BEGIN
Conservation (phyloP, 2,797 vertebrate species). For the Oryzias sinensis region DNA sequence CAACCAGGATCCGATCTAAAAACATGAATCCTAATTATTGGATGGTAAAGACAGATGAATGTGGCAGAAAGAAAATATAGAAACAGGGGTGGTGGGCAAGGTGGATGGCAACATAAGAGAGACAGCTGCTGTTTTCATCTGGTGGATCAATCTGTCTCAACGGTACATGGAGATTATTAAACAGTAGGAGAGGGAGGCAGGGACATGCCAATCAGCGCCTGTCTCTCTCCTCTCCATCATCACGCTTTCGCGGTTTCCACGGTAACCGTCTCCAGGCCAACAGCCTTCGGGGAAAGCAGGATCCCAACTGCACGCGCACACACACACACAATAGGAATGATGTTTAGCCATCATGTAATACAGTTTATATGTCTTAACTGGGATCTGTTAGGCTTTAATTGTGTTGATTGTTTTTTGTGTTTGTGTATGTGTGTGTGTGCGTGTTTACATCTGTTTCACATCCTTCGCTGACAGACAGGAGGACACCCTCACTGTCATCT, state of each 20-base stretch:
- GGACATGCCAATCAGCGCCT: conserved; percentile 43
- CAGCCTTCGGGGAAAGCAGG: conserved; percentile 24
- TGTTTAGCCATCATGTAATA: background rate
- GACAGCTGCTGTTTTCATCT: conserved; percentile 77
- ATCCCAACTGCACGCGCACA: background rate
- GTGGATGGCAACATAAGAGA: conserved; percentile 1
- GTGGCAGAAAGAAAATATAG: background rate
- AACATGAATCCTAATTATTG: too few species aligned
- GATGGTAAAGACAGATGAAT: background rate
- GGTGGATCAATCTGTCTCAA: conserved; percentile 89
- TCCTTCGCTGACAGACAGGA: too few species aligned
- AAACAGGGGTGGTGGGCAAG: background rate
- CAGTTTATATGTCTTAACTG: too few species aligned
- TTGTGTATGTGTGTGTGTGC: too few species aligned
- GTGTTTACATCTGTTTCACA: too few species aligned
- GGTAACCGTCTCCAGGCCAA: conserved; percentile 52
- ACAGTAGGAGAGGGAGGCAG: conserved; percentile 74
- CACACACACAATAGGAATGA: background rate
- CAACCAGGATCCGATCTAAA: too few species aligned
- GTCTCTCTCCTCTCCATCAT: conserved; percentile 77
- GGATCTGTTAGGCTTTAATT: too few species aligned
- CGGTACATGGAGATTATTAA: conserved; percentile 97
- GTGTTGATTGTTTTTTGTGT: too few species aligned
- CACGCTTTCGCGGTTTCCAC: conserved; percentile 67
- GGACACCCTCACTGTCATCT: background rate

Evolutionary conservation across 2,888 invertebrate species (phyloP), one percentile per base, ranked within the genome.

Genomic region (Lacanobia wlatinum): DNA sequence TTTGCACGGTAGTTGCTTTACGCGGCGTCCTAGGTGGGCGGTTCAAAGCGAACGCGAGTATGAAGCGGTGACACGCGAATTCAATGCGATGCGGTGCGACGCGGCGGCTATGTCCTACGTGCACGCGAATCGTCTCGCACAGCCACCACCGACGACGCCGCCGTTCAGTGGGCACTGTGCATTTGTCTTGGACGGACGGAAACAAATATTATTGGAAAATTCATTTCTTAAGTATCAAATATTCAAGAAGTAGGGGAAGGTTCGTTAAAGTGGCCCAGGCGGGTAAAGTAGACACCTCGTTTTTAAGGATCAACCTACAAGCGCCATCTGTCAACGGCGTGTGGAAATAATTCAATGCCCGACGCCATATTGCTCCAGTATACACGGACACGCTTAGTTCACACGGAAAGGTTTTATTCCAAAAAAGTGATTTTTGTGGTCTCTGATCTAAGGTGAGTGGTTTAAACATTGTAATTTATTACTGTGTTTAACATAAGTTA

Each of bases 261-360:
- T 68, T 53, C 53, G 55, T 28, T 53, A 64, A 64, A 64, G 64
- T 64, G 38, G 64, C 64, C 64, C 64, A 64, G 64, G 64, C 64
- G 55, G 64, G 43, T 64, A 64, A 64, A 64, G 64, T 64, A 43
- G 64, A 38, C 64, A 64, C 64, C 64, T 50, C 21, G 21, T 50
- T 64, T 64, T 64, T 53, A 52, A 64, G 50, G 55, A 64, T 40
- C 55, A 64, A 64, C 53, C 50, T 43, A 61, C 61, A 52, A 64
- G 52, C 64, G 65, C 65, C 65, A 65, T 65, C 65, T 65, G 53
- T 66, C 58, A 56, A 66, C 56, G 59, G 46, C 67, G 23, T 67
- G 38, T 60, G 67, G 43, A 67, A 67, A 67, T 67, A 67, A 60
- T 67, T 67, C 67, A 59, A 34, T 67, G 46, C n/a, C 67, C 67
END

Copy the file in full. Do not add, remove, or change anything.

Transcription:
Conservation (phyloP, 2,797 vertebrate species). For the Oryzias sinensis region DNA sequence CAACCAGGATCCGATCTAAAAACATGAATCCTAATTATTGGATGGTAAAGACAGATGAATGTGGCAGAAAGAAAATATAGAAACAGGGGTGGTGGGCAAGGTGGATGGCAACATAAGAGAGACAGCTGCTGTTTTCATCTGGTGGATCAATCTGTCTCAACGGTACATGGAGATTATTAAACAGTAGGAGAGGGAGGCAGGGACATGCCAATCAGCGCCTGTCTCTCTCCTCTCCATCATCACGCTTTCGCGGTTTCCACGGTAACCGTCTCCAGGCCAACAGCCTTCGGGGAAAGCAGGATCCCAACTGCACGCGCACACACACACACAATAGGAATGATGTTTAGCCATCATGTAATACAGTTTATATGTCTTAACTGGGATCTGTTAGGCTTTAATTGTGTTGATTGTTTTTTGTGTTTGTGTATGTGTGTGTGTGCGTGTTTACATCTGTTTCACATCCTTCGCTGACAGACAGGAGGACACCCTCACTGTCATCT, state of each 20-base stretch:
- GGACATGCCAATCAGCGCCT: conserved; percentile 43
- CAGCCTTCGGGGAAAGCAGG: conserved; percentile 24
- TGTTTAGCCATCATGTAATA: background rate
- GACAGCTGCTGTTTTCATCT: conserved; percentile 77
- ATCCCAACTGCACGCGCACA: background rate
- GTGGATGGCAACATAAGAGA: conserved; percentile 1
- GTGGCAGAAAGAAAATATAG: background rate
- AACATGAATCCTAATTATTG: too few species aligned
- GATGGTAAAGACAGATGAAT: background rate
- GGTGGATCAATCTGTCTCAA: conserved; percentile 89
- TCCTTCGCTGACAGACAGGA: too few species aligned
- AAACAGGGGTGGTGGGCAAG: background rate
- CAGTTTATATGTCTTAACTG: too few species aligned
- TTGTGTATGTGTGTGTGTGC: too few species aligned
- GTGTTTACATCTGTTTCACA: too few species aligned
- GGTAACCGTCTCCAGGCCAA: conserved; percentile 52
- ACAGTAGGAGAGGGAGGCAG: conserved; percentile 74
- CACACACACAATAGGAATGA: background rate
- CAACCAGGATCCGATCTAAA: too few species aligned
- GTCTCTCTCCTCTCCATCAT: conserved; percentile 77
- GGATCTGTTAGGCTTTAATT: too few species aligned
- CGGTACATGGAGATTATTAA: conserved; percentile 97
- GTGTTGATTGTTTTTTGTGT: too few species aligned
- CACGCTTTCGCGGTTTCCAC: conserved; percentile 67
- GGACACCCTCACTGTCATCT: background rate

Evolutionary conservation across 2,888 invertebrate species (phyloP), one percentile per base, ranked within the genome.

Genomic region (Lacanobia wlatinum): DNA sequence TTTGCACGGTAGTTGCTTTACGCGGCGTCCTAGGTGGGCGGTTCAAAGCGAACGCGAGTATGAAGCGGTGACACGCGAATTCAATGCGATGCGGTGCGACGCGGCGGCTATGTCCTACGTGCACGCGAATCGTCTCGCACAGCCACCACCGACGACGCCGCCGTTCAGTGGGCACTGTGCATTTGTCTTGGACGGACGGAAACAAATATTATTGGAAAATTCATTTCTTAAGTATCAAATATTCAAGAAGTAGGGGAAGGTTCGTTAAAGTGGCCCAGGCGGGTAAAGTAGACACCTCGTTTTTAAGGATCAACCTACAAGCGCCATCTGTCAACGGCGTGTGGAAATAATTCAATGCCCGACGCCATATTGCTCCAGTATACACGGACACGCTTAGTTCACACGGAAAGGTTTTATTCCAAAAAAGTGATTTTTGTGGTCTCTGATCTAAGGTGAGTGGTTTAAACATTGTAATTTATTACTGTGTTTAACATAAGTTA

Each of bases 261-360:
- T 68, T 53, C 53, G 55, T 28, T 53, A 64, A 64, A 64, G 64
- T 64, G 38, G 64, C 64, C 64, C 64, A 64, G 64, G 64, C 64
- G 55, G 64, G 43, T 64, A 64, A 64, A 64, G 64, T 64, A 43
- G 64, A 38, C 64, A 64, C 64, C 64, T 50, C 21, G 21, T 50
- T 64, T 64, T 64, T 53, A 52, A 64, G 50, G 55, A 64, T 40
- C 55, A 64, A 64, C 53, C 50, T 43, A 61, C 61, A 52, A 64
- G 52, C 64, G 65, C 65, C 65, A 65, T 65, C 65, T 65, G 53
- T 66, C 58, A 56, A 66, C 56, G 59, G 46, C 67, G 23, T 67
- G 38, T 60, G 67, G 43, A 67, A 67, A 67, T 67, A 67, A 60
- T 67, T 67, C 67, A 59, A 34, T 67, G 46, C n/a, C 67, C 67